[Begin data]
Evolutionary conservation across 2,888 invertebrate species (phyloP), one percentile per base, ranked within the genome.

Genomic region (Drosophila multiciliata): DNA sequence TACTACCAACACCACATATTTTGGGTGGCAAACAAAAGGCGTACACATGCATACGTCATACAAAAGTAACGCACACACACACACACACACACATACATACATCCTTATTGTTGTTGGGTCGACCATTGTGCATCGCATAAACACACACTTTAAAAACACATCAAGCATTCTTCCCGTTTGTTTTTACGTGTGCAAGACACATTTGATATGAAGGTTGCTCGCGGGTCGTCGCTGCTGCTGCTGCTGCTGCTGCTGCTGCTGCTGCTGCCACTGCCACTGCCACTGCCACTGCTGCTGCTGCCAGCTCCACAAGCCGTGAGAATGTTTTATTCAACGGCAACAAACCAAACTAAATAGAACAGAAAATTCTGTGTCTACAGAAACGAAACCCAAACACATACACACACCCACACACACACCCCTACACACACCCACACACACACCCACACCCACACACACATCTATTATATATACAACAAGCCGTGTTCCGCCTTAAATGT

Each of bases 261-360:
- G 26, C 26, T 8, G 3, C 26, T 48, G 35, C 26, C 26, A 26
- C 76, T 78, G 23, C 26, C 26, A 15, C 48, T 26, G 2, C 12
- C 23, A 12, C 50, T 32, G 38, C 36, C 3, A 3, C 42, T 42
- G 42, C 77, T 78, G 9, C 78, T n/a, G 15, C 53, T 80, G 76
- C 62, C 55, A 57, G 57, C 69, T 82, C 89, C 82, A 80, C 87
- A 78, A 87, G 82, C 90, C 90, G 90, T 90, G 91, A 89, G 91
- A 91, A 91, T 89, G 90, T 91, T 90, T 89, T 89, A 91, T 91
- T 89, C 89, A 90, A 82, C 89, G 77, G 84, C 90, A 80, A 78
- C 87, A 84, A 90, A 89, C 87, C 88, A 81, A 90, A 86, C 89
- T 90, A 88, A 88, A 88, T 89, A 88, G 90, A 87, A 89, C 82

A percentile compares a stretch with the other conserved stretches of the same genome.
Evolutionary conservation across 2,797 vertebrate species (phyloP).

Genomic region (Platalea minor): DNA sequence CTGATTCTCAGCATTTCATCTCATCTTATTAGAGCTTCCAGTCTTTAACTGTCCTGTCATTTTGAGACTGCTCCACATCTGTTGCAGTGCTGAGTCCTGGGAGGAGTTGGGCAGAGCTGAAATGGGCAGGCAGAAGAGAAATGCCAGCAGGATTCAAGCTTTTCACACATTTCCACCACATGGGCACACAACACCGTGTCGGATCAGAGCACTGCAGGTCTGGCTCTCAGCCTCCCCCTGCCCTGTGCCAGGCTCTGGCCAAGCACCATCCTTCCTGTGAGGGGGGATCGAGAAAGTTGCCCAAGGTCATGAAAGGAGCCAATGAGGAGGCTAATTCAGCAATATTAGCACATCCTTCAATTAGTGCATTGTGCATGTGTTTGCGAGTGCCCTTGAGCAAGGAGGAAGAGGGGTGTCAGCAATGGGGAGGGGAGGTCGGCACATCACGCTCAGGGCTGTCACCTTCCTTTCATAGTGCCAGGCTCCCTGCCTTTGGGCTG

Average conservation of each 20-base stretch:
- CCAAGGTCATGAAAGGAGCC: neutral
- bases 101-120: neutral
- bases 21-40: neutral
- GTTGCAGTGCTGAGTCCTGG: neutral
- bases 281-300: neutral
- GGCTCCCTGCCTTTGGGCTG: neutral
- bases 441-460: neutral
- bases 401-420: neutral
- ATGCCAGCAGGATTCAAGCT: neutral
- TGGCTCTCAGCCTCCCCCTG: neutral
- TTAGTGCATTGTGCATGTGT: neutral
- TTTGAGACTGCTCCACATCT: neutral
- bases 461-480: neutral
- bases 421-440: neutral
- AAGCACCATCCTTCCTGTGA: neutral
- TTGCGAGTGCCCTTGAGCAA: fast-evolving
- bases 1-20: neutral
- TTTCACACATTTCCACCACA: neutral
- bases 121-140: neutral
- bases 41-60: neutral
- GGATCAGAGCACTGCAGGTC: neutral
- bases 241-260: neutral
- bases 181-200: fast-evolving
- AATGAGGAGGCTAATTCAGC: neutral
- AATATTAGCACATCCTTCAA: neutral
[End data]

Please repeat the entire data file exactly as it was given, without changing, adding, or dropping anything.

Evolutionary conservation across 2,888 invertebrate species (phyloP), one percentile per base, ranked within the genome.

Genomic region (Drosophila multiciliata): DNA sequence TACTACCAACACCACATATTTTGGGTGGCAAACAAAAGGCGTACACATGCATACGTCATACAAAAGTAACGCACACACACACACACACACACATACATACATCCTTATTGTTGTTGGGTCGACCATTGTGCATCGCATAAACACACACTTTAAAAACACATCAAGCATTCTTCCCGTTTGTTTTTACGTGTGCAAGACACATTTGATATGAAGGTTGCTCGCGGGTCGTCGCTGCTGCTGCTGCTGCTGCTGCTGCTGCTGCTGCTGCCACTGCCACTGCCACTGCCACTGCTGCTGCTGCCAGCTCCACAAGCCGTGAGAATGTTTTATTCAACGGCAACAAACCAAACTAAATAGAACAGAAAATTCTGTGTCTACAGAAACGAAACCCAAACACATACACACACCCACACACACACCCCTACACACACCCACACACACACCCACACCCACACACACATCTATTATATATACAACAAGCCGTGTTCCGCCTTAAATGT

Each of bases 261-360:
- G 26, C 26, T 8, G 3, C 26, T 48, G 35, C 26, C 26, A 26
- C 76, T 78, G 23, C 26, C 26, A 15, C 48, T 26, G 2, C 12
- C 23, A 12, C 50, T 32, G 38, C 36, C 3, A 3, C 42, T 42
- G 42, C 77, T 78, G 9, C 78, T n/a, G 15, C 53, T 80, G 76
- C 62, C 55, A 57, G 57, C 69, T 82, C 89, C 82, A 80, C 87
- A 78, A 87, G 82, C 90, C 90, G 90, T 90, G 91, A 89, G 91
- A 91, A 91, T 89, G 90, T 91, T 90, T 89, T 89, A 91, T 91
- T 89, C 89, A 90, A 82, C 89, G 77, G 84, C 90, A 80, A 78
- C 87, A 84, A 90, A 89, C 87, C 88, A 81, A 90, A 86, C 89
- T 90, A 88, A 88, A 88, T 89, A 88, G 90, A 87, A 89, C 82

A percentile compares a stretch with the other conserved stretches of the same genome.
Evolutionary conservation across 2,797 vertebrate species (phyloP).

Genomic region (Platalea minor): DNA sequence CTGATTCTCAGCATTTCATCTCATCTTATTAGAGCTTCCAGTCTTTAACTGTCCTGTCATTTTGAGACTGCTCCACATCTGTTGCAGTGCTGAGTCCTGGGAGGAGTTGGGCAGAGCTGAAATGGGCAGGCAGAAGAGAAATGCCAGCAGGATTCAAGCTTTTCACACATTTCCACCACATGGGCACACAACACCGTGTCGGATCAGAGCACTGCAGGTCTGGCTCTCAGCCTCCCCCTGCCCTGTGCCAGGCTCTGGCCAAGCACCATCCTTCCTGTGAGGGGGGATCGAGAAAGTTGCCCAAGGTCATGAAAGGAGCCAATGAGGAGGCTAATTCAGCAATATTAGCACATCCTTCAATTAGTGCATTGTGCATGTGTTTGCGAGTGCCCTTGAGCAAGGAGGAAGAGGGGTGTCAGCAATGGGGAGGGGAGGTCGGCACATCACGCTCAGGGCTGTCACCTTCCTTTCATAGTGCCAGGCTCCCTGCCTTTGGGCTG

Average conservation of each 20-base stretch:
- CCAAGGTCATGAAAGGAGCC: neutral
- bases 101-120: neutral
- bases 21-40: neutral
- GTTGCAGTGCTGAGTCCTGG: neutral
- bases 281-300: neutral
- GGCTCCCTGCCTTTGGGCTG: neutral
- bases 441-460: neutral
- bases 401-420: neutral
- ATGCCAGCAGGATTCAAGCT: neutral
- TGGCTCTCAGCCTCCCCCTG: neutral
- TTAGTGCATTGTGCATGTGT: neutral
- TTTGAGACTGCTCCACATCT: neutral
- bases 461-480: neutral
- bases 421-440: neutral
- AAGCACCATCCTTCCTGTGA: neutral
- TTGCGAGTGCCCTTGAGCAA: fast-evolving
- bases 1-20: neutral
- TTTCACACATTTCCACCACA: neutral
- bases 121-140: neutral
- bases 41-60: neutral
- GGATCAGAGCACTGCAGGTC: neutral
- bases 241-260: neutral
- bases 181-200: fast-evolving
- AATGAGGAGGCTAATTCAGC: neutral
- AATATTAGCACATCCTTCAA: neutral